Different general approaches to ethics may provide different answers to this question. Speaking very broadly, there have been three basic approaches to ethical theory. Kant (and others like him, called "deontologists") will argue that the correct way to view ethics is by formulating rules that may be applied universally. In this approach, dishonest will always be bad--though in some cases it might be the lesser of two evils. J. S. Mill (and others like him, called "consequentialists" or more narrowly "utilitarians") will approach ethical questions with a view to what consequences will flow from the act in question (or else from the rules they formulate that will tell us how to act). In this approach, lying can sometimes be good because it will have consequences that have greater utility, all things considered, than telling the truth. Aristotle (and others like him, called virtue theorists) will say that the primary bearer of value is the character of the agent, and not the actions the agent performs. For a virtue theorist, lying would be OK (or even the right thing to do) when and if a virtuous person would lie in that situation. A good example of a discussion on this very point--from a virtue theoretical point of view--can be found in Plato's Republic Book I (331a-c). Plato claims there that it would be wrong to tell the whole truth to someone who was out of his mind (and who might, therefore, react to the truth in an irrational or possibly dangerous way). For a virtue theorist, one-size-fits-all moral principles will always have exceptions, and the sort of case you seem to be worried about may be of this sort. For such exceptional cases, according to virtue theory, good ethical judgment will always be required and can only come from adequate training and habituation.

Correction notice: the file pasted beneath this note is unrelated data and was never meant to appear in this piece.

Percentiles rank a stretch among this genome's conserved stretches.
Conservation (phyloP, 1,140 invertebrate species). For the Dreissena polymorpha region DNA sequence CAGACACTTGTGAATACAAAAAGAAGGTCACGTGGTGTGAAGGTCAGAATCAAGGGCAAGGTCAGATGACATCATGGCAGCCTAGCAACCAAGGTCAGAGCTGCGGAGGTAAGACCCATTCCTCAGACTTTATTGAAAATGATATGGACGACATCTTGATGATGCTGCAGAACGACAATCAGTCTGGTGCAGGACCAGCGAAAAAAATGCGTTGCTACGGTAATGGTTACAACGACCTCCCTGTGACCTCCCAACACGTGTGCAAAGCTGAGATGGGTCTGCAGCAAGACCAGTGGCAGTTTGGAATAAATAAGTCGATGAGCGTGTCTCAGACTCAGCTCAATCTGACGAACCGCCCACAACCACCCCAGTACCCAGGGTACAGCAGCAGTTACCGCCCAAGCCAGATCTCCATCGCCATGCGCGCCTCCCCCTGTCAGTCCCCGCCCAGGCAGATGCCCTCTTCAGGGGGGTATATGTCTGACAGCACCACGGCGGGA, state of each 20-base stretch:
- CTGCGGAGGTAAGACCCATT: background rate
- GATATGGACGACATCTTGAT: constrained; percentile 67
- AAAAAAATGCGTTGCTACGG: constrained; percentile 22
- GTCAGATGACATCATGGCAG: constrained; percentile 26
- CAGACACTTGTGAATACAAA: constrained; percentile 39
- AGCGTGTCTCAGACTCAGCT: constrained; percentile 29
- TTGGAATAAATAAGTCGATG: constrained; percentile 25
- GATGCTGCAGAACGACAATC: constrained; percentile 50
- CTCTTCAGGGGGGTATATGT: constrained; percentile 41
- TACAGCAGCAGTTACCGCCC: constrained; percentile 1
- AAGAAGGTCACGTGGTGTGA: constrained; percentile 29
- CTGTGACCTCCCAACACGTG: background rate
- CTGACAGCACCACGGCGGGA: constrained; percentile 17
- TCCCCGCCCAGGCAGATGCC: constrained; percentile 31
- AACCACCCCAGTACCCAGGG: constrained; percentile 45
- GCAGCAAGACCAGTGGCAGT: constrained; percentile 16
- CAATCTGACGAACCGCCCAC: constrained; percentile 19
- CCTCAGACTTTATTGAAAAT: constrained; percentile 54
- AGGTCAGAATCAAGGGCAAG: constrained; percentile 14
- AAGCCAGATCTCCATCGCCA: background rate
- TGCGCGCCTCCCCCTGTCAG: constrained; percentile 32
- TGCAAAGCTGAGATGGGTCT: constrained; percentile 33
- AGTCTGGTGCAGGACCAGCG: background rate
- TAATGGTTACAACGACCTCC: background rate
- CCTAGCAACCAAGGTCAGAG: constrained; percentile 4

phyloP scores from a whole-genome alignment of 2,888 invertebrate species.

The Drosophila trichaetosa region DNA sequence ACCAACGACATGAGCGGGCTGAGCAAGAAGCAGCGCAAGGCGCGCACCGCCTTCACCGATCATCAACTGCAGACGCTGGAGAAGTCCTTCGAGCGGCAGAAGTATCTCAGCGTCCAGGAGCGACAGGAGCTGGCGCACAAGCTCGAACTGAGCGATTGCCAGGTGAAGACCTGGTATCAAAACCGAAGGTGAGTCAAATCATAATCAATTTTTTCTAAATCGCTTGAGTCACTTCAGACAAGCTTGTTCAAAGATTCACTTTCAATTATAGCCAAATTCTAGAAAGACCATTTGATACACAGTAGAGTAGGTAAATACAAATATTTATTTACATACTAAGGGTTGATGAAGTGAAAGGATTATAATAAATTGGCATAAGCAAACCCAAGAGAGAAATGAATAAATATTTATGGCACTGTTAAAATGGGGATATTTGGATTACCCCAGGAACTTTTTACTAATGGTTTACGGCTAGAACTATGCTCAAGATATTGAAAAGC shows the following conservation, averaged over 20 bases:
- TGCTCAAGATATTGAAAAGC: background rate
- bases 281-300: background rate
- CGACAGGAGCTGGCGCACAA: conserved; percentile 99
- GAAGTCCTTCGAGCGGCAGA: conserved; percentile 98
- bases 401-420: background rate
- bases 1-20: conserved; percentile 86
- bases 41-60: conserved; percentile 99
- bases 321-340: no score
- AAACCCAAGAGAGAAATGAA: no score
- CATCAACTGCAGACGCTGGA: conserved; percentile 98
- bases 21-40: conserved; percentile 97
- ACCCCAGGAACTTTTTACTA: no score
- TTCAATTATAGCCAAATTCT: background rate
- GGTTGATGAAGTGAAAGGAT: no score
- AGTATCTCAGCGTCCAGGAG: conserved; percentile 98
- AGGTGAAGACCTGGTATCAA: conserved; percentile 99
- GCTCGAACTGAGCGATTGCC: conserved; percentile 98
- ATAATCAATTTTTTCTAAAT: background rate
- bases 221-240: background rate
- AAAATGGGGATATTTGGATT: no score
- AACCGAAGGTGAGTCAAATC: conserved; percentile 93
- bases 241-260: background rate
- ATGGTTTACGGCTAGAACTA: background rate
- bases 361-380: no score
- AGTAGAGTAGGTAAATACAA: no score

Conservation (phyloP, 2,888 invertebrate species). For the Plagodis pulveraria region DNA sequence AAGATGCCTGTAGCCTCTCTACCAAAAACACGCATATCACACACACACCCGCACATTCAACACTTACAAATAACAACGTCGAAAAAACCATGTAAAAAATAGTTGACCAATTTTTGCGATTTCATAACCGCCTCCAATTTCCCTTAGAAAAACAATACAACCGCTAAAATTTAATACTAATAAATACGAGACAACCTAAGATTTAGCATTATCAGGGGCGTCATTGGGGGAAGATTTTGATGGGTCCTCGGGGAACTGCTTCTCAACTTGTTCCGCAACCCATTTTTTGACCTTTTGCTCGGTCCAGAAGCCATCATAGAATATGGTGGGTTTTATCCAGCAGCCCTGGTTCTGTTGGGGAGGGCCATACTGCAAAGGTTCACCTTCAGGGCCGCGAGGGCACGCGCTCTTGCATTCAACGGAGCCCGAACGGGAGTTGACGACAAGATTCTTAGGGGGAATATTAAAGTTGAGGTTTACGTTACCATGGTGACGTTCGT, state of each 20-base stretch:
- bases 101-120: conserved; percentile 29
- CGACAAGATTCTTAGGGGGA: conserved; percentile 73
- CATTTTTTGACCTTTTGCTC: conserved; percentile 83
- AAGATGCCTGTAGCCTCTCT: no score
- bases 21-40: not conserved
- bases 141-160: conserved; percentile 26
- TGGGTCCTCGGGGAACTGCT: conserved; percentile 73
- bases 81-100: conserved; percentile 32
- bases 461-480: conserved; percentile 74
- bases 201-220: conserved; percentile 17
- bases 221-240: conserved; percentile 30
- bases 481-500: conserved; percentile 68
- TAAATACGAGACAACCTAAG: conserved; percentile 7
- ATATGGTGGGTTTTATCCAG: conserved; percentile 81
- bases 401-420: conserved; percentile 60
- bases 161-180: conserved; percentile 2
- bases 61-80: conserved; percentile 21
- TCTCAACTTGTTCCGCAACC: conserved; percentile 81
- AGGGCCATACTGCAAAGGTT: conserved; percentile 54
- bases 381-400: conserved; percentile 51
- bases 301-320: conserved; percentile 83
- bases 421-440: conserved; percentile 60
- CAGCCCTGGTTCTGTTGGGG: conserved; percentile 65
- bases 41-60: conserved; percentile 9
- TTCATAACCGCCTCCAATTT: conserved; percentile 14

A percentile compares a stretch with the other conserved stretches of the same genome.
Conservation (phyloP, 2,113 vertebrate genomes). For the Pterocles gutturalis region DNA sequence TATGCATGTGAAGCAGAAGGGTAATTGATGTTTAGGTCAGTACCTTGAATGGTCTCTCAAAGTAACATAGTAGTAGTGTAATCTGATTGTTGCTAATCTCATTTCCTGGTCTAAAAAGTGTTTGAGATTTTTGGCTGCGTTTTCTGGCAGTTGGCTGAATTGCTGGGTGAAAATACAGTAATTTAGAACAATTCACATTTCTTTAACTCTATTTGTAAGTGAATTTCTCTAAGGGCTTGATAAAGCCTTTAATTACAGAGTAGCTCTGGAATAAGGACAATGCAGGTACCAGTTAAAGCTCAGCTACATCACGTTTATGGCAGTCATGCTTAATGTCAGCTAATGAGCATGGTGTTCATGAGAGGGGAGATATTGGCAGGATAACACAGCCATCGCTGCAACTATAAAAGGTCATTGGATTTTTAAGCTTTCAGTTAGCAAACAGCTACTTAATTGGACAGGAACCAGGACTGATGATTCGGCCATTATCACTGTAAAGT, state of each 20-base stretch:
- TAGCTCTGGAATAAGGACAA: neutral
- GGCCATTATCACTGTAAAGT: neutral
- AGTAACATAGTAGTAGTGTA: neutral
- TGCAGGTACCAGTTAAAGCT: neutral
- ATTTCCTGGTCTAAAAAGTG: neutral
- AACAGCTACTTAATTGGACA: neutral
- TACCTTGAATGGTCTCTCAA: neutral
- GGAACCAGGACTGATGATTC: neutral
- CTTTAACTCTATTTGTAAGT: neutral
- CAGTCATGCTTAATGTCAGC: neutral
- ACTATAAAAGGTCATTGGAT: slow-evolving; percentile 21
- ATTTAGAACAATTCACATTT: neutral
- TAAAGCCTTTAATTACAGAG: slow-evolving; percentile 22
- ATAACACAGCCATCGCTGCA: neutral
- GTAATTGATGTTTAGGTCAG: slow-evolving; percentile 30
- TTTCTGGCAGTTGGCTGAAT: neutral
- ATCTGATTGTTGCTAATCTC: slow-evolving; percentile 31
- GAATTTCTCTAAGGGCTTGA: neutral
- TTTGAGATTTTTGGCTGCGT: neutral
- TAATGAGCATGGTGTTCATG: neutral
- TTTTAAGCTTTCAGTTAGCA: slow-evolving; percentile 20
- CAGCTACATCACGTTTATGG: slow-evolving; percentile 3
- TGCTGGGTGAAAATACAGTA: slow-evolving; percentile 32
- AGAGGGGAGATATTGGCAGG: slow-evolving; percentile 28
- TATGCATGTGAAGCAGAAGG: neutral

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Truth for the sake of honesty, or lies for the sake of harmony - can there be situations where dishonesty is morally sound?